Monumental Mysteries: US Spy Ring Pictures
Don investigates the former home of American's first spy ring, and explores a battleship linked to tales of conspiracy.
Madison Street Bridge
In the Windy City, the Madison Street Bridge covers the entire width of the Chicago River. But beneath this unassuming river crossing, a baffling aquatic artifact was uncovered that forced the public to question whether the discovery was genuine or the product of an elaborate hoax.
Bare-knuckled Prize Fight
Just outside of Hattiesburg, MS, sits this curious and diminutive structure. It was on these isolated plots of land that a war of sorts was fought, with only fists as weapons. This monument pays tribute to the bare-knuckled prize fight of 1889, the last of its kind.
America's First Spy Ring
This bronzed eagle represents the veterans of foreign wars and is situated in the Litchfield, CT, Town Green Square. It is a monument that stands to honor the lives of General George Washington and his secret spy operation, known as the Culper Ring, which successfully uncovered a plot by the British to counterfeit colonial money.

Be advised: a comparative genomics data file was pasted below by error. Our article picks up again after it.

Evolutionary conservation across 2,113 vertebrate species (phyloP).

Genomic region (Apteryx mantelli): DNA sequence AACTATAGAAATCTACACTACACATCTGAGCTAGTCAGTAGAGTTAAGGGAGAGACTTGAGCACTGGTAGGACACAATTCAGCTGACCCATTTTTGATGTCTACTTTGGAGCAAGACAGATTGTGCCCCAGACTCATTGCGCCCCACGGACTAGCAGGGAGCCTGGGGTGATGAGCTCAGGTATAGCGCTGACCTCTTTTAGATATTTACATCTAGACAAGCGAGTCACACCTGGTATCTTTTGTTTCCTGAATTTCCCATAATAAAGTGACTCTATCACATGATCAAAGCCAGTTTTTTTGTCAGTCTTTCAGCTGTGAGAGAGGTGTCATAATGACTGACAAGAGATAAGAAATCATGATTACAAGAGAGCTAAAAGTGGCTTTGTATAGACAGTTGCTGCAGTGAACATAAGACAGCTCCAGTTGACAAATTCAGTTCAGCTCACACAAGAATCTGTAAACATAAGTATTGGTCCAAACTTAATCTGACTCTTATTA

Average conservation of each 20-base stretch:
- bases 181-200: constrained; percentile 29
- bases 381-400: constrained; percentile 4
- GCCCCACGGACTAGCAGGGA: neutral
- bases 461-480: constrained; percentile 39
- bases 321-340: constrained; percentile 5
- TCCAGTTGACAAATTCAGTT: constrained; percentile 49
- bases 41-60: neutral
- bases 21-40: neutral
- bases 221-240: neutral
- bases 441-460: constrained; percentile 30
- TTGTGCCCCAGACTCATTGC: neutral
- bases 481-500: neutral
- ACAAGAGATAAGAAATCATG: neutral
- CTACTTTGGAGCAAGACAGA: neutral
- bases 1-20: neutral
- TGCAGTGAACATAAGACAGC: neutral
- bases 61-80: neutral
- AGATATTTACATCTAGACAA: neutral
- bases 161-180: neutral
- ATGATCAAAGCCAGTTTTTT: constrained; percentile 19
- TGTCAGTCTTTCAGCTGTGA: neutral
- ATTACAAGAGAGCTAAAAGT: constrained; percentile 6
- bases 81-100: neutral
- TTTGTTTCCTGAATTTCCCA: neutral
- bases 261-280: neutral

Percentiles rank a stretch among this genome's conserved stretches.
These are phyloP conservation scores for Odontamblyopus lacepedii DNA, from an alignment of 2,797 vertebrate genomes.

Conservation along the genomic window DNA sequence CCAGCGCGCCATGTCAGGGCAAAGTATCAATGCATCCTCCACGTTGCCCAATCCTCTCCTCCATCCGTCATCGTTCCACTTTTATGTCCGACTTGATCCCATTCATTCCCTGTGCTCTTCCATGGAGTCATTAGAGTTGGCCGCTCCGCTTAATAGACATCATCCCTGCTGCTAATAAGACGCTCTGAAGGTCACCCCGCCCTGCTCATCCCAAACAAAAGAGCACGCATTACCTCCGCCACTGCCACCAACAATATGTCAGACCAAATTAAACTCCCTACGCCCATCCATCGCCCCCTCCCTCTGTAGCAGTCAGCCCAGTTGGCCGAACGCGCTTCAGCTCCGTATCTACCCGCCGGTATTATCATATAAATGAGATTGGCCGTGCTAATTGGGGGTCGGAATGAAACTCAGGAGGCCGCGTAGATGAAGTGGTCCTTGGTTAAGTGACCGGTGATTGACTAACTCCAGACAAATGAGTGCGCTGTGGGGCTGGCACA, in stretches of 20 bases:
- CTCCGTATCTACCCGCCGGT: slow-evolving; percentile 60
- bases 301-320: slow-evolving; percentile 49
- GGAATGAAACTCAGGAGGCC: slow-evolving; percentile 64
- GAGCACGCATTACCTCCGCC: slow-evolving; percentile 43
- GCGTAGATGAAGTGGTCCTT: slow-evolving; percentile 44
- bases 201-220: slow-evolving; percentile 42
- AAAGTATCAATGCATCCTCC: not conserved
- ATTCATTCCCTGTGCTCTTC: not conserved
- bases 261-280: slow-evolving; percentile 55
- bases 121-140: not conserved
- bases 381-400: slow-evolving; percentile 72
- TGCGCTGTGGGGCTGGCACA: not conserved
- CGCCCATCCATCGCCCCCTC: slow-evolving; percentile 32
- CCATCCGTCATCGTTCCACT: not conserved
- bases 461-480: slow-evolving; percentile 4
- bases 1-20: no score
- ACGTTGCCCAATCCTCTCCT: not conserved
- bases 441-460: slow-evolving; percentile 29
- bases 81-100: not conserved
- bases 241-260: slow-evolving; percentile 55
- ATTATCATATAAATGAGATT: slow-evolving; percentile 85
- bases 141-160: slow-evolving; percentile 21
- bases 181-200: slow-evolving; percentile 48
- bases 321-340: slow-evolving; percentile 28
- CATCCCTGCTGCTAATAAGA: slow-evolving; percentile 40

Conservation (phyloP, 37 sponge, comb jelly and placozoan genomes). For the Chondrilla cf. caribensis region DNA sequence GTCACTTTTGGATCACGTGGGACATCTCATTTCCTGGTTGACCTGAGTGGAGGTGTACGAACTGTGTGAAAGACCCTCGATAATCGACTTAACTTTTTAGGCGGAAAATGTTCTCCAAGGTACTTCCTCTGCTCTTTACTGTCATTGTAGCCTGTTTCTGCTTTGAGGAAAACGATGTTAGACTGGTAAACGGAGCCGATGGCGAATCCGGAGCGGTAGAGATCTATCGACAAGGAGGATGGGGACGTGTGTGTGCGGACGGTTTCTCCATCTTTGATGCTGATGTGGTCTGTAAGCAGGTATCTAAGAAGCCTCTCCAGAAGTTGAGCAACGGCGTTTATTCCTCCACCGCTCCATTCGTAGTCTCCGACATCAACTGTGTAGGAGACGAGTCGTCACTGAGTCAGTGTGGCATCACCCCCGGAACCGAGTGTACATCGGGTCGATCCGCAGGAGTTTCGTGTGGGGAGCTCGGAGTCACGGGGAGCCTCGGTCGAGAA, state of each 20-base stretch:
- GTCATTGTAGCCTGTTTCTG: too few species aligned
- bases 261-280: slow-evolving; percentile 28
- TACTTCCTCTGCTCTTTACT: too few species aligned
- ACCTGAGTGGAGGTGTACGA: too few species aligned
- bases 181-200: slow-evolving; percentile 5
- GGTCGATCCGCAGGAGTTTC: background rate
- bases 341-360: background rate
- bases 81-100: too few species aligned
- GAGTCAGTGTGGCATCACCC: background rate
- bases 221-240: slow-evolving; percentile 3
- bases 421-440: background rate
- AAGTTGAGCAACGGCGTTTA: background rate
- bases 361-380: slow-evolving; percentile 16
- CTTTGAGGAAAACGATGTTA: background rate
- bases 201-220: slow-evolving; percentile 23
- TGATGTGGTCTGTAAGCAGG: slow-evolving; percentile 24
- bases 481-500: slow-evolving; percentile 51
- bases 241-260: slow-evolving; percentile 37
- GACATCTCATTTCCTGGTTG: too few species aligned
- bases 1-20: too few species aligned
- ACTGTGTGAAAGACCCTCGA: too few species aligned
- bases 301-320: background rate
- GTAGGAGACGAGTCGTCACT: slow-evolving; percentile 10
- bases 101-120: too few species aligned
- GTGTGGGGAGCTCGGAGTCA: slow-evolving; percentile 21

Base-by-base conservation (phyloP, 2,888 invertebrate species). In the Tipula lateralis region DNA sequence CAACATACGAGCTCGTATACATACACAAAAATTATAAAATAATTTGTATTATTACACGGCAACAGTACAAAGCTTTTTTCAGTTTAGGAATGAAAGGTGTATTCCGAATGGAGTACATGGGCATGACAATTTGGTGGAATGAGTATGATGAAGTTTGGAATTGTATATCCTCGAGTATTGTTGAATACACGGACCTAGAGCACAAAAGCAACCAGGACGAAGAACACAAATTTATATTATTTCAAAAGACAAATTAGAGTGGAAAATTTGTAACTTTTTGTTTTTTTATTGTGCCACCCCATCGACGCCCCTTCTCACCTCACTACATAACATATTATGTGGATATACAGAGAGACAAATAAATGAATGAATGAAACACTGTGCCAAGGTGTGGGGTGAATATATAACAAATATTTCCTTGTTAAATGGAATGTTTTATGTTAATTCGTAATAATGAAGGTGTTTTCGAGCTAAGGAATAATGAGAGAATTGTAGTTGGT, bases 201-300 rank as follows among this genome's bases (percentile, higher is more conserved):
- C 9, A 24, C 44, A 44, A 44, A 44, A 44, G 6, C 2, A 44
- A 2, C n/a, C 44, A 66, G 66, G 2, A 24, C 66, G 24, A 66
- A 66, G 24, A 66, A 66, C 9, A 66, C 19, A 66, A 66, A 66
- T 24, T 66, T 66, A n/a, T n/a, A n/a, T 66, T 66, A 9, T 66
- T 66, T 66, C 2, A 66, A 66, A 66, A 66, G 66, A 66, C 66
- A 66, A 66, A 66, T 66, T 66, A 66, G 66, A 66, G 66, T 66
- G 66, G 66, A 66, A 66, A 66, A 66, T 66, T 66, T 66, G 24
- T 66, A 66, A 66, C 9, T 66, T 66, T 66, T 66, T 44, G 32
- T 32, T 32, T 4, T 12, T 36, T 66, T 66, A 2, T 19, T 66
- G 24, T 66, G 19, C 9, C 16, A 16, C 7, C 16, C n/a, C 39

In the tiny cattle-farming town of Aurora, TX, is a 10-acre cemetery with close to 800 graves. But near the entrance of this old burial ground is a peculiar marker. It marks the final resting place of an otherworldly visitor who lies within the Aurora Cemetery.
Despite its size, the Aurora Cemetery is a national landmark, and it boasts an occupant who has caused a colossal stir within this diminutive Texas city.
Founded in 1719, Litchfield, CT, pre-dates the birth of the United States and stands as a testament to a colonial village seeped in history. The Culper Spy Ring remains the first and arguably the most successful spy operation in America’s rich past. This sign outside of the house of Benjamin Tallmadge pays homage to the remarkable story of the organization's groundbreaking methods of espionage that are still utilized to this day.
America's First Spy Ring
This 3-story home in Connecticut has 2 columned porches and a gambrel roof, but it was more than just a home for an American colonist; it was once the former household of a Revolutionary that pioneered espionage as we know it.
Roosevelt's Moroccan Mission
The USS Olympia, the oldest surviving steel warship in the United States, was once commanded by Theodore Roosevelt. But it was her role in a little-known, intimate affair of intrigue on a foreign shore that perhaps reveals the most about the character of her long-time Commander.
New York City Police
Reminiscent of a cathedral or a Parisian palace, this landmark was once the headquarters of the New York City Police Department. Some of the best crime stories to come out of this city started within the walls of this building, but none as incredible as the story of one of the city’s most inscrutable con artists.